• ITVI.USA
    16,030.520
    117.340
    0.7%
  • OTLT.USA
    2.809
    0.016
    0.6%
  • OTRI.USA
    22.220
    -0.080
    -0.4%
  • OTVI.USA
    16,016.550
    115.560
    0.7%
  • TSTOPVRPM.ATLPHL
    2.950
    -0.570
    -16.2%
  • TSTOPVRPM.CHIATL
    3.610
    0.650
    22%
  • TSTOPVRPM.DALLAX
    1.370
    -0.240
    -14.9%
  • TSTOPVRPM.LAXDAL
    3.550
    0.210
    6.3%
  • TSTOPVRPM.PHLCHI
    2.320
    0.220
    10.5%
  • TSTOPVRPM.LAXSEA
    4.110
    0.250
    6.5%
  • WAIT.USA
    126.000
    0.000
    0%
  • ITVI.USA
    16,030.520
    117.340
    0.7%
  • OTLT.USA
    2.809
    0.016
    0.6%
  • OTRI.USA
    22.220
    -0.080
    -0.4%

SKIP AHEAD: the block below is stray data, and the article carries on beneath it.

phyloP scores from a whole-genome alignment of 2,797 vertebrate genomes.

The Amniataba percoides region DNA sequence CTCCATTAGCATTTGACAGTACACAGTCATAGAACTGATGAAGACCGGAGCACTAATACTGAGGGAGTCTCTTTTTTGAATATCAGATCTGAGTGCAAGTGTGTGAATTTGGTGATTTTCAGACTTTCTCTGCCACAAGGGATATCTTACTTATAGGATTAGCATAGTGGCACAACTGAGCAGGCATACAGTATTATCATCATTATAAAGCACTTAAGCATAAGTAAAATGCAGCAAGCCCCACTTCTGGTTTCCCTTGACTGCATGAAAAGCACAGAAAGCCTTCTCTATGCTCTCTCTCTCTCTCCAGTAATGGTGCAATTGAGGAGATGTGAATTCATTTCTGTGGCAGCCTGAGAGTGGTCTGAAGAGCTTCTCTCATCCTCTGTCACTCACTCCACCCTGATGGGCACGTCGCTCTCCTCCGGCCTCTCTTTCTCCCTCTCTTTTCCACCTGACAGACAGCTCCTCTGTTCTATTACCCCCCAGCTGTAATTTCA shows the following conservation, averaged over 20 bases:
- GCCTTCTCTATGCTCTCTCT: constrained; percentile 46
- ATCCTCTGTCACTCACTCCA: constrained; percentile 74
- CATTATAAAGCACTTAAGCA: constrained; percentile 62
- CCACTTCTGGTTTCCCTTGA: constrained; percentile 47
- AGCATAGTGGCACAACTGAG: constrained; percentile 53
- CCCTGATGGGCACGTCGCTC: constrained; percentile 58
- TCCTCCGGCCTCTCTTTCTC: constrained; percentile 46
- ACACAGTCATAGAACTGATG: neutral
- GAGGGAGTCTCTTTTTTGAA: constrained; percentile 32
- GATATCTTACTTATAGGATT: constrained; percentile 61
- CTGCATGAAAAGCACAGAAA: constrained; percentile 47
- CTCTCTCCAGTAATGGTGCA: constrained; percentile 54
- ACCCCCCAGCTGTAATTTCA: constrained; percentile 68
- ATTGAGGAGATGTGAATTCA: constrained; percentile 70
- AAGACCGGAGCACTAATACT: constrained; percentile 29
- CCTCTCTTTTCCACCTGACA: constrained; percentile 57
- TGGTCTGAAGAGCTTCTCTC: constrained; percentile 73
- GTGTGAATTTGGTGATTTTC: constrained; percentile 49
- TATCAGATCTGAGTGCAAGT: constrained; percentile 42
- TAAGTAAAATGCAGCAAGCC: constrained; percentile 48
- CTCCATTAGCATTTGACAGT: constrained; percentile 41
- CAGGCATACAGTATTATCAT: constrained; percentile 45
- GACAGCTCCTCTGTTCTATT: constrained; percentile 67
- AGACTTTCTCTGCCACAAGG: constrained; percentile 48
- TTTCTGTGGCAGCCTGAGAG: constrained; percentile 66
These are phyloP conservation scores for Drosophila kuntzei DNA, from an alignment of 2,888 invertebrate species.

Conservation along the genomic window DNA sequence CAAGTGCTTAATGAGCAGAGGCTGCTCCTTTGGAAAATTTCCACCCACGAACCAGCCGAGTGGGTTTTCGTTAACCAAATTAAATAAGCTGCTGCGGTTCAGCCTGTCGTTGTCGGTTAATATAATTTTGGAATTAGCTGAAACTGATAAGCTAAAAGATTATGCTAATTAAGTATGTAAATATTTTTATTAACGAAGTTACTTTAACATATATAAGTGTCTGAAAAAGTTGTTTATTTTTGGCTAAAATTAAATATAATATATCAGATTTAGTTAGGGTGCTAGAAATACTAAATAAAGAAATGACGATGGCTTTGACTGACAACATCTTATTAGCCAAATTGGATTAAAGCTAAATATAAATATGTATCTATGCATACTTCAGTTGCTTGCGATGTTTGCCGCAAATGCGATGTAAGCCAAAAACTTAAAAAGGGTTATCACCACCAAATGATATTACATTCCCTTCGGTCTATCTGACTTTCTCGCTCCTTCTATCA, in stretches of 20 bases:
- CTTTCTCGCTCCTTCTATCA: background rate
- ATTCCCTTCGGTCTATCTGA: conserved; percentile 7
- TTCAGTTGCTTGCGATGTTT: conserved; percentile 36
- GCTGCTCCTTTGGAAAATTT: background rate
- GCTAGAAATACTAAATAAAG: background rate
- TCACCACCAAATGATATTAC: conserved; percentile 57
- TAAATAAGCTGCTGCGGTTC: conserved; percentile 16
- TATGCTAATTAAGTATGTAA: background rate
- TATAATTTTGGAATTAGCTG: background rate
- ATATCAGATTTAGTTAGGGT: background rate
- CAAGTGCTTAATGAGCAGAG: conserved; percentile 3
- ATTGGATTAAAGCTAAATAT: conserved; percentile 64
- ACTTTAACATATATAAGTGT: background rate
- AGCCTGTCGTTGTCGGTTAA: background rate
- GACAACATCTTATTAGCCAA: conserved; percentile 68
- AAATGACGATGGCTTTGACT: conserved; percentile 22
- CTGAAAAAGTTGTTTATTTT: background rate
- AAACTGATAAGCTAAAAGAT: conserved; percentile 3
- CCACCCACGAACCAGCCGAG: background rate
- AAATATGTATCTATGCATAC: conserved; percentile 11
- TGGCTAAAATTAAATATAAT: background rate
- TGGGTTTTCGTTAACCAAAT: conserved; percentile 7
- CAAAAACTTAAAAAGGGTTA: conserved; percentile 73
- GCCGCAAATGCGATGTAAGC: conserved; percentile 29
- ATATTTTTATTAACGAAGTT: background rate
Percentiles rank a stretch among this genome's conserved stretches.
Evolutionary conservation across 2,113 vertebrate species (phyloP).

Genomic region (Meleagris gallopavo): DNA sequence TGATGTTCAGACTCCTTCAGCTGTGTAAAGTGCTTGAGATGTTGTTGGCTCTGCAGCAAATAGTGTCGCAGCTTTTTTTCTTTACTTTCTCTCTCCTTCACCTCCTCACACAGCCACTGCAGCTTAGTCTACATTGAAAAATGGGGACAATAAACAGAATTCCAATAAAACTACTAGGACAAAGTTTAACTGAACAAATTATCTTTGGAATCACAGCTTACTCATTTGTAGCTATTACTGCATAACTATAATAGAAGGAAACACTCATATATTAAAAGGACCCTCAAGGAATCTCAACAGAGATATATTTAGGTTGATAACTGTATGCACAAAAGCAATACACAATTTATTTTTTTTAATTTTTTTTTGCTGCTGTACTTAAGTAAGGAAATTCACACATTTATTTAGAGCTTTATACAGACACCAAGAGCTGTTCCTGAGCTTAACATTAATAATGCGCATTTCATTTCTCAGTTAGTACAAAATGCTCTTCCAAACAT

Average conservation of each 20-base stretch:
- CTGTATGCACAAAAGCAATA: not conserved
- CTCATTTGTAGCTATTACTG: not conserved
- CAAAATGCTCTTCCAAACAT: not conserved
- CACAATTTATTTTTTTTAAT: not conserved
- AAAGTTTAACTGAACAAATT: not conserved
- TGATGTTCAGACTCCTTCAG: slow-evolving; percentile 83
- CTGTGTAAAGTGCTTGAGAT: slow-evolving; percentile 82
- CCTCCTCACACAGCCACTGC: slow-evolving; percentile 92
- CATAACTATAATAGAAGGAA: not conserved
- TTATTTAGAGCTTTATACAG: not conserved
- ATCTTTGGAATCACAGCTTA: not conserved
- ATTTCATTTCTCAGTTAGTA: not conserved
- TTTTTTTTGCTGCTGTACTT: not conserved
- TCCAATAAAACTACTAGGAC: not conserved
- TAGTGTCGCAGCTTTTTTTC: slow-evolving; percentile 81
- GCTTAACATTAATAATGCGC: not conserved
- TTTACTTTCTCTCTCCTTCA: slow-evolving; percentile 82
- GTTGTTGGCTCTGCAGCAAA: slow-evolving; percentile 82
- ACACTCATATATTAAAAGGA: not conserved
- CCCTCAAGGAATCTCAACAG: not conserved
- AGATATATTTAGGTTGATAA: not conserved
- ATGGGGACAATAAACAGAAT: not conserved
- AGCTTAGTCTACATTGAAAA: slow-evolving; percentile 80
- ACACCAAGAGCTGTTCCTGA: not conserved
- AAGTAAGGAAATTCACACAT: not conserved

• OTVI.USA
    16,016.550
    115.560
    0.7%
  • TSTOPVRPM.ATLPHL
    2.950
    -0.570
    -16.2%
  • TSTOPVRPM.CHIATL
    3.610
    0.650
    22%
  • TSTOPVRPM.DALLAX
    1.370
    -0.240
    -14.9%
  • TSTOPVRPM.LAXDAL
    3.550
    0.210
    6.3%
  • TSTOPVRPM.PHLCHI
    2.320
    0.220
    10.5%
  • TSTOPVRPM.LAXSEA
    4.110
    0.250
    6.5%
  • WAIT.USA
    126.000
    0.000
    0%
American ShipperIntermodalShipping

LATEST NEWS: Panama Canal expansion opens for business

The 9,742-TEU containership COSCO Shipping Panama began its historic passage through the expanded waterway, construction of which began back in 2007, Sunday morning.

   The expanded Panama Canal is being inaugurated Sunday, opening a new era for global trade and transportation, and American Shipper is on site to bring you the latest news.
   COSCO Shipping Panama, a 9,472-TEU containership built this year and renamed specifically for the historic event, entered the new Agua Clara locks from the Atlantic Ocean this morning. The vessel will spend the day transiting the waterway, arriving at the new Cocoli locks at the southern end of the canal near the Pacific Ocean port of Balboa for a ceremony late in the day.